He is called America’s leading populist conservative, and with six bestselling books and several runs for political office to his name, Pat Buchanan is no stranger to government, or the Republican party. Which is why this book is so important and so stunning, for here is a popular conservative taking the current presidency to task for becoming a gross distortion of what conservatives, and most Republicans, stand for and believe in. And the fact that Buchanan isn’t a liberal or Democrat means his argument holds a lot more water with those who refuse to see the light on the right.
Buchanan makes his argument on the basis that the neoconservatives running the Bush presidency have hijacked the Republican party and moved the conservative label to the extreme right. His explosive book accuses Bush’s neoconservative staff members of planning the Iraq invasion long before 9/11, as part of an overall plan to take over the entire Middle East region by engaging in war upon war upon war.
Not afraid to hold back or mince words, the author attacks the utter recklessness of Bush’s fiscal policies, which have led to massive overspending and a deficit big enough to throw a galaxy into. These are not values of the real conservatives in America, who believe in less government spending and fiscal responsibility. Nor is the foreign policy of neocons acceptable, and Buchanan names names, citing Paul Woflowitz, Douglas Feith and Richard Perle as three of the cabal members responsible for turning Bush’s presidency into a dangerous and financially imperiled empire.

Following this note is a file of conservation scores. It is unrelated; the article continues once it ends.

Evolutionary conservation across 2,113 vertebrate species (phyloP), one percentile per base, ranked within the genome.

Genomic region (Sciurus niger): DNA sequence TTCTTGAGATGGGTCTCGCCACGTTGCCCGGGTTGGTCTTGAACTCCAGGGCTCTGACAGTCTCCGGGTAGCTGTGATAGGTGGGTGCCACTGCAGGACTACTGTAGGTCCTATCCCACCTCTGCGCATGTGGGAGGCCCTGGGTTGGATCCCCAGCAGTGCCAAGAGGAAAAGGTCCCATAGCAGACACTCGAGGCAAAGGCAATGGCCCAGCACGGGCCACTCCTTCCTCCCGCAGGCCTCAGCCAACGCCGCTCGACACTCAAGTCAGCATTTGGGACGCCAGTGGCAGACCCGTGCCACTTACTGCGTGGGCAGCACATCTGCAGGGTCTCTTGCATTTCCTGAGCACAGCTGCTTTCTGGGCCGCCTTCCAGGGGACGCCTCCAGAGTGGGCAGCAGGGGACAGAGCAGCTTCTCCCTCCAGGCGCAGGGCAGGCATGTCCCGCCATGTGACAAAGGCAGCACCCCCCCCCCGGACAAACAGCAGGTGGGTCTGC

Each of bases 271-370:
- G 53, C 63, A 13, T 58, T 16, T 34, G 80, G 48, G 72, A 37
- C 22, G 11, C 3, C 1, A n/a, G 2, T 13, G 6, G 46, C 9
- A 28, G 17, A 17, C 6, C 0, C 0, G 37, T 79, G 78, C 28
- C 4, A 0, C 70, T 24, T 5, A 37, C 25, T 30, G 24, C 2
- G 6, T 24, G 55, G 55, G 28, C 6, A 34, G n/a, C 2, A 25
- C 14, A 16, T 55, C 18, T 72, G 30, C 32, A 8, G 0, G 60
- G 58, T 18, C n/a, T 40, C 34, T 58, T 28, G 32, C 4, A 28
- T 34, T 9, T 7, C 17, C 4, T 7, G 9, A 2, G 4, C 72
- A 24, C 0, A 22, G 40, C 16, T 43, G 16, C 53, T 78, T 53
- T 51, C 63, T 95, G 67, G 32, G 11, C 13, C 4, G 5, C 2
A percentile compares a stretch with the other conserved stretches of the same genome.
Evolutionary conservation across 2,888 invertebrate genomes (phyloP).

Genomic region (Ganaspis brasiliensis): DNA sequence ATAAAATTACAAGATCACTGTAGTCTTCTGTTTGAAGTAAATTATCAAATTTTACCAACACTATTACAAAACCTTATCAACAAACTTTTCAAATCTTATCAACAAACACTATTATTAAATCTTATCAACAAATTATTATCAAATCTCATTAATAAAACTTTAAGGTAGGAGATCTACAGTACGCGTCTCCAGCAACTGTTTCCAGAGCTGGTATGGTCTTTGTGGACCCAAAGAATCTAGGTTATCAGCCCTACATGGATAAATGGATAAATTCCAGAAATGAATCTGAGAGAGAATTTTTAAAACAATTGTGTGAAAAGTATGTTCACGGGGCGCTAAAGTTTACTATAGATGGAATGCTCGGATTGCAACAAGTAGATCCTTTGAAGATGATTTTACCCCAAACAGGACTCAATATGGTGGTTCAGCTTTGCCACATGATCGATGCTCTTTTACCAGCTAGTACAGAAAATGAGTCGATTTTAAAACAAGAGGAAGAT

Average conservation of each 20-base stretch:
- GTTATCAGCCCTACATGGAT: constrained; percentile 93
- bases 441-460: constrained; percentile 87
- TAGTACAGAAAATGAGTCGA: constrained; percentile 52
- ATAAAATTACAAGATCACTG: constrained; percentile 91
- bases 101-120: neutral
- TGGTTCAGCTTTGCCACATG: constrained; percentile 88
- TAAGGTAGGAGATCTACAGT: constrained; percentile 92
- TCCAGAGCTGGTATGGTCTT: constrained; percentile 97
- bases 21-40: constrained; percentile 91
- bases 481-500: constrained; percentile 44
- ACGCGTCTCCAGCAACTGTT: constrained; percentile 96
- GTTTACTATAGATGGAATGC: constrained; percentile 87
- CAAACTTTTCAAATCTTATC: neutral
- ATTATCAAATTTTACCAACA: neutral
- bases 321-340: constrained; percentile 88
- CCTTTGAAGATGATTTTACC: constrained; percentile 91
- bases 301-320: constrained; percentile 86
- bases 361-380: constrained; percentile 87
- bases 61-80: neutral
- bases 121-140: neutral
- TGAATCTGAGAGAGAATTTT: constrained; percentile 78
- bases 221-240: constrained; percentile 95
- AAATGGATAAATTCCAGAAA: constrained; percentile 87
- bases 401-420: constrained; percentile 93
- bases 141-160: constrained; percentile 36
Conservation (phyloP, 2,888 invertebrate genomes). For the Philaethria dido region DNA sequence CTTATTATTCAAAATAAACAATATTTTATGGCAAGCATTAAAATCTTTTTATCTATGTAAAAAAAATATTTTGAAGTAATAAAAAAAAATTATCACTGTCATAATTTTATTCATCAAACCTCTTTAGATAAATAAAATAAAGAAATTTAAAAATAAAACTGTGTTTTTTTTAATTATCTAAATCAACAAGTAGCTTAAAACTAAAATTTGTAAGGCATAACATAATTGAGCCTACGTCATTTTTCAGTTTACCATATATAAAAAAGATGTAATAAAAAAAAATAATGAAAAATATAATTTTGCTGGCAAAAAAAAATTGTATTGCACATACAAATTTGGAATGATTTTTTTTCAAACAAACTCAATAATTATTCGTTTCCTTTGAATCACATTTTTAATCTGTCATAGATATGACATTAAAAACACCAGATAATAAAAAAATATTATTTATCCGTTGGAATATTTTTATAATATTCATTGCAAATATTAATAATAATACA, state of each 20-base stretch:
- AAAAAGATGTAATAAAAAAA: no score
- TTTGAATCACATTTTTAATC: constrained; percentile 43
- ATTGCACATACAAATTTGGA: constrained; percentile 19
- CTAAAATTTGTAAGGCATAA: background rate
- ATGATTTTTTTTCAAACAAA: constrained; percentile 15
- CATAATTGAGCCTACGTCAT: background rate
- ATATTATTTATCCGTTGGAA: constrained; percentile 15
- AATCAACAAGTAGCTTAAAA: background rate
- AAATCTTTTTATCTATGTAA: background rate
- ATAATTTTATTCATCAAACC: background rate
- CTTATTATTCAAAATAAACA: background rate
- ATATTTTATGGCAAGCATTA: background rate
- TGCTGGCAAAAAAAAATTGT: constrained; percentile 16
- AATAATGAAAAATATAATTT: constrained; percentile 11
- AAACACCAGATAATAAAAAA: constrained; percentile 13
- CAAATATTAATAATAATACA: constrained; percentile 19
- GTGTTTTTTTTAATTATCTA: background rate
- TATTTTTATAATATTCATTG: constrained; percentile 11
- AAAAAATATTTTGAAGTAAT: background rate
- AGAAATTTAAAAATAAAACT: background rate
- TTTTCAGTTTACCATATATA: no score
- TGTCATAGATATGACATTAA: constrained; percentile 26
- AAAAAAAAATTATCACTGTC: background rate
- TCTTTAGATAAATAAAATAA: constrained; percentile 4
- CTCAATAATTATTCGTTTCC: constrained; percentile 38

China comes up as a touchy subject, with a warning from the author that if we are not careful, this growing economic world force could steal our industrial base and flex its muscles in ways we do not want to imagine. Also a thorn in Buchanan’s side is the massive debt incurred over the last four years and the deviations from the basic conservative principals that Republicans once championed. The chapter “Economic Treason” is a real eye-opener, as is much of this book.
I do not agree whatsoever with many of Buchanan’s right-wing beliefs, such as his praise for the Reagan economic revolution and his admiration of Bush’s conservative (and often clandestine) judgeship appointments, nor do I see anything compassionate or American about his total lack of respect for the Mexican immigrants who pick our food and clean our houses or his anti-gay stances, but I do have to respect the author’s attempts to reign in his own party and try to return conservatism to its basic roots and some semblance of reality. “Republican” used to mean less government spending, less government interference in our private lives, and personal responsibility. Today, it means wild spending, Big Brother and war without end. The focus on a “war of civilizations” with the Islamic world, as Buchanan states, has moved the GOP into an area that not only further endangers our nation from the real threat of terrorism, but economically threatens our stability, independence and standard of living.
Now THAT’S something we can all agree on, right and left and in between.